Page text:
Purpose – A previous contribution argues in favour of a balance in emphasis between information communication technology (ICT); information retrieval systems (IRS) such as databases, library catalogues, repositories, Google Scholar, digital libraries, portals, search engines; and the users of these systems. This contribution aims to pursue the need to consider affect and an affective paradigm more prominently in the design, evaluation, promotion and use of IRS and library and information services (LIS). Design/methodology/approach – The contribution is written against the background of research in information behaviour, user studies, systems design, and information literacy. Findings – Although the literature from LIS and other disciplines notes an affective paradigm or even paradigms, it is not strongly positioned compared with the systems and cognitive paradigms. A growing body of research and work practices such as information representation and tagging, and information skills training, is taking a slant towards affect and emotion. The question, however, is whether current work is sufficient to argue for an affective paradigm complementary to the systems, cognitive and socio‐cognitive paradigms, and how an affective paradigm should be introduced in training/education for LIS. Originality/value – Although there are a number of publications on affect and emotion, and references to an affective paradigm, this contribution is aimed at stimulating thought on whether we should prominently introduce the affective paradigm into LIS curricula as preparation for adding more value to IRS, library services, and in dealing with emotion‐laden jobs, and if so, how.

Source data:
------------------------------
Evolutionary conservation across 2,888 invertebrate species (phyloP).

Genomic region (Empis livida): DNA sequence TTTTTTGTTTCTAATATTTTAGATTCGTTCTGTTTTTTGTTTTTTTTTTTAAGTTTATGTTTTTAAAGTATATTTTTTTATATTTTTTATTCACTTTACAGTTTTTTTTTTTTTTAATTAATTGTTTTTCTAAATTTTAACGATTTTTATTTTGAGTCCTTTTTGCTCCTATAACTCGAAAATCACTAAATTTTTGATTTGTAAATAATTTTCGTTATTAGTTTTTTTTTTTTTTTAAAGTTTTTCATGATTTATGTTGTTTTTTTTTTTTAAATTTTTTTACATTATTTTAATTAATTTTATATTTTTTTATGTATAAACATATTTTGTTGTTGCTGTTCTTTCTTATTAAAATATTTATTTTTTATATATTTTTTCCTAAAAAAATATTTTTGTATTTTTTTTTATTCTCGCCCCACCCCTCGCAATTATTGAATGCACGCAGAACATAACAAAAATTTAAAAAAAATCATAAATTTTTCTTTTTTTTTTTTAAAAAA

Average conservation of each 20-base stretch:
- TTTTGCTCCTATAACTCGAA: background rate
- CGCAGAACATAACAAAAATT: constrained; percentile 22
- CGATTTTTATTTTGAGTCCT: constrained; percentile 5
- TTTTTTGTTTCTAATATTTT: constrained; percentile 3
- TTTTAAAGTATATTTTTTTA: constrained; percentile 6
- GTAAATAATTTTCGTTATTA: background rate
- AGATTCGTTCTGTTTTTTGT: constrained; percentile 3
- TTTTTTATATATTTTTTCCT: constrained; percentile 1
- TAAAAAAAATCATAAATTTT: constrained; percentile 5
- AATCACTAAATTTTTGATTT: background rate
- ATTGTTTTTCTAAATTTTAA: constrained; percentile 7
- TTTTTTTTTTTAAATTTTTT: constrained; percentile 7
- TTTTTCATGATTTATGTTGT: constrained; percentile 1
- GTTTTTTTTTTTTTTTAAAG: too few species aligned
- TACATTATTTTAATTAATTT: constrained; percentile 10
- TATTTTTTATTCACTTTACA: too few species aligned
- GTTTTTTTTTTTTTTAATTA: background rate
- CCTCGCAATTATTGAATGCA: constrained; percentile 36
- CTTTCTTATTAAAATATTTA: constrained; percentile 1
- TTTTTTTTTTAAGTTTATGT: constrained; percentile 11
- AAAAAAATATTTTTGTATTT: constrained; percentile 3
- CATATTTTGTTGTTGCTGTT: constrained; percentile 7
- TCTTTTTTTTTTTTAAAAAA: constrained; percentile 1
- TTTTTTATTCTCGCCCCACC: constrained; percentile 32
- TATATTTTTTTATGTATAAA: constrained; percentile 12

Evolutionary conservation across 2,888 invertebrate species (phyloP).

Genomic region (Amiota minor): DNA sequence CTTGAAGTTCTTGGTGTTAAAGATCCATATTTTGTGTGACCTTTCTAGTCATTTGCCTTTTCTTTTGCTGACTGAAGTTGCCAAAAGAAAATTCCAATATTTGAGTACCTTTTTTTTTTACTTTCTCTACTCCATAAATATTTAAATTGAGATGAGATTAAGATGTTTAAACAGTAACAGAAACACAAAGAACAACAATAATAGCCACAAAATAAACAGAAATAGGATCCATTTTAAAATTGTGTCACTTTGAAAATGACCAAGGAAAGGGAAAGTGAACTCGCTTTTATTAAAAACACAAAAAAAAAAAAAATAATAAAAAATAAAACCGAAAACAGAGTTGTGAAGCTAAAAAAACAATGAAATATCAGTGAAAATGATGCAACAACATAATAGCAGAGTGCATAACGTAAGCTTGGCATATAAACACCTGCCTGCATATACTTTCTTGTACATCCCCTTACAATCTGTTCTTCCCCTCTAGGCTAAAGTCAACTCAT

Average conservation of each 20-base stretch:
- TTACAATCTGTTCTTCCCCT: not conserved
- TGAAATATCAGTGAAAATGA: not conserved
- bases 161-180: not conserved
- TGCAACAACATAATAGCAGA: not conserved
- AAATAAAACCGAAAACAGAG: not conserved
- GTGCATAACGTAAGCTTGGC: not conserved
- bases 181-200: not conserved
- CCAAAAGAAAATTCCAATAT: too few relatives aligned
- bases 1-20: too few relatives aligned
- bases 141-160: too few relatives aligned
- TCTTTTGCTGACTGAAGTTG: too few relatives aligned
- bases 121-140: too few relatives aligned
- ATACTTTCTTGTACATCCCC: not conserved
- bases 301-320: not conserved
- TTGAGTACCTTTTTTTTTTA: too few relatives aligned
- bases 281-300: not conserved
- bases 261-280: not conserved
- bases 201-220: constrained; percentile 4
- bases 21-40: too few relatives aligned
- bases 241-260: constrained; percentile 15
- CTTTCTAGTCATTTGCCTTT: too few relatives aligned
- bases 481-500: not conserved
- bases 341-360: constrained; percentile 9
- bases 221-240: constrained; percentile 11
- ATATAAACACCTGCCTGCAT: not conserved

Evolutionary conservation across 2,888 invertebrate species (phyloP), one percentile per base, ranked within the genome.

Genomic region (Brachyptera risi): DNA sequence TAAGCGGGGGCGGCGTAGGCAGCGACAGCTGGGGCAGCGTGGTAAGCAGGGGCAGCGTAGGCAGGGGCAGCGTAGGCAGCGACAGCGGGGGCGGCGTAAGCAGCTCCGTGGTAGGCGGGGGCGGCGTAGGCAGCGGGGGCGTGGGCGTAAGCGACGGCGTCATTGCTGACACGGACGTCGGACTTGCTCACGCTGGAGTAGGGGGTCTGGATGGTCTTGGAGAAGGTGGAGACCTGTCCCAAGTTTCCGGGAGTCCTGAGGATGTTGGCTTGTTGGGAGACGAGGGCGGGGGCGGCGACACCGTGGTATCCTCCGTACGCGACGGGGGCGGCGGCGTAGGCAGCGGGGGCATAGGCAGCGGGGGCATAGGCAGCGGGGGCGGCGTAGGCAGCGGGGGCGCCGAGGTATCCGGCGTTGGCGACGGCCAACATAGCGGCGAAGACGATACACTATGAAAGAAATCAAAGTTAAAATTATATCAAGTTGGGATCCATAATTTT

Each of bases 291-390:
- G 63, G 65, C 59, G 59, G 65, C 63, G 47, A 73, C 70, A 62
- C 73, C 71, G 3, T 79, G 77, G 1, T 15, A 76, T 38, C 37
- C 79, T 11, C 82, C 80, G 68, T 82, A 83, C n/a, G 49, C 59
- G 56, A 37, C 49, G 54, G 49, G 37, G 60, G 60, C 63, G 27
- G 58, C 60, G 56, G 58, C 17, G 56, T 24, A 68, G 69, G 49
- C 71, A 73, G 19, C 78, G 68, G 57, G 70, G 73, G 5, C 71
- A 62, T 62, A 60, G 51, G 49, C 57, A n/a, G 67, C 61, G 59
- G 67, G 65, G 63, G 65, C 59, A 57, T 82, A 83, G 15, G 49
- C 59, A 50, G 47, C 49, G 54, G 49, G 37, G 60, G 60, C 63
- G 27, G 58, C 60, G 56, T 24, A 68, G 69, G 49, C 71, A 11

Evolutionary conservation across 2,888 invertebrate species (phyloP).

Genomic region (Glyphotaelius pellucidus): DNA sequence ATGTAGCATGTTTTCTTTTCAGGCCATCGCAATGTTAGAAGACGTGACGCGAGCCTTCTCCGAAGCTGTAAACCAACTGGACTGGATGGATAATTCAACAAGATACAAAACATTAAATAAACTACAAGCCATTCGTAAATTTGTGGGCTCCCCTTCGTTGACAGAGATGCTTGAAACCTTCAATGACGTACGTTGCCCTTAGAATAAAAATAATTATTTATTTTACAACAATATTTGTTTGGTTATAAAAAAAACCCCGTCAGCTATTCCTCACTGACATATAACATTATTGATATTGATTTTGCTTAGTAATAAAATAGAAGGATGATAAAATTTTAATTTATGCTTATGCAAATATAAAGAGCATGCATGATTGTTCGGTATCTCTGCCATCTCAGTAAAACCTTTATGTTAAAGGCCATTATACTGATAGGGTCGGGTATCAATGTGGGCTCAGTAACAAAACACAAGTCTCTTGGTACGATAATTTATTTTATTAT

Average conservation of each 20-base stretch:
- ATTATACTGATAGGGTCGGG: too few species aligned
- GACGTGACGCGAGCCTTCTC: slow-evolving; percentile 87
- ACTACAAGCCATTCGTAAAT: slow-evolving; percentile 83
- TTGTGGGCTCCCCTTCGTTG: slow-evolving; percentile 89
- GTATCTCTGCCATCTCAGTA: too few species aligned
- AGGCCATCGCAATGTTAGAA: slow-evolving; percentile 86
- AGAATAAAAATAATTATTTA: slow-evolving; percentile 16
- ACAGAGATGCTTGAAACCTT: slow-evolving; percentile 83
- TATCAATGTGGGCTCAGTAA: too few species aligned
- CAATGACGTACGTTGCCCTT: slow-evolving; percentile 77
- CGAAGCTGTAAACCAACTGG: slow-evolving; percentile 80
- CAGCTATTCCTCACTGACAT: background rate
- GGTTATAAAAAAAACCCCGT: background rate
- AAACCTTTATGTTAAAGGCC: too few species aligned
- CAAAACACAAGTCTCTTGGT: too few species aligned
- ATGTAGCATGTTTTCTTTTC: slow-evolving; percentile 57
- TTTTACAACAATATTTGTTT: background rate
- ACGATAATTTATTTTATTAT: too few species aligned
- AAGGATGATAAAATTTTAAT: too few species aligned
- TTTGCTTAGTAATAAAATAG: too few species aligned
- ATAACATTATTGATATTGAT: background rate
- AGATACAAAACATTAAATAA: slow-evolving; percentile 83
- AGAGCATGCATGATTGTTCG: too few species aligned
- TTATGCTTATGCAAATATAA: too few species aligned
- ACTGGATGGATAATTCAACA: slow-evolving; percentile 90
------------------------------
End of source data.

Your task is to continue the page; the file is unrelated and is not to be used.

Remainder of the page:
Library Hi Tech – Emerald Publishing
Published: Mar 11, 2014
Keywords: Emotion; Information services; Information behaviour; Affect; IRS; Information communication technology; Information retrieval systems; Affective paradigm
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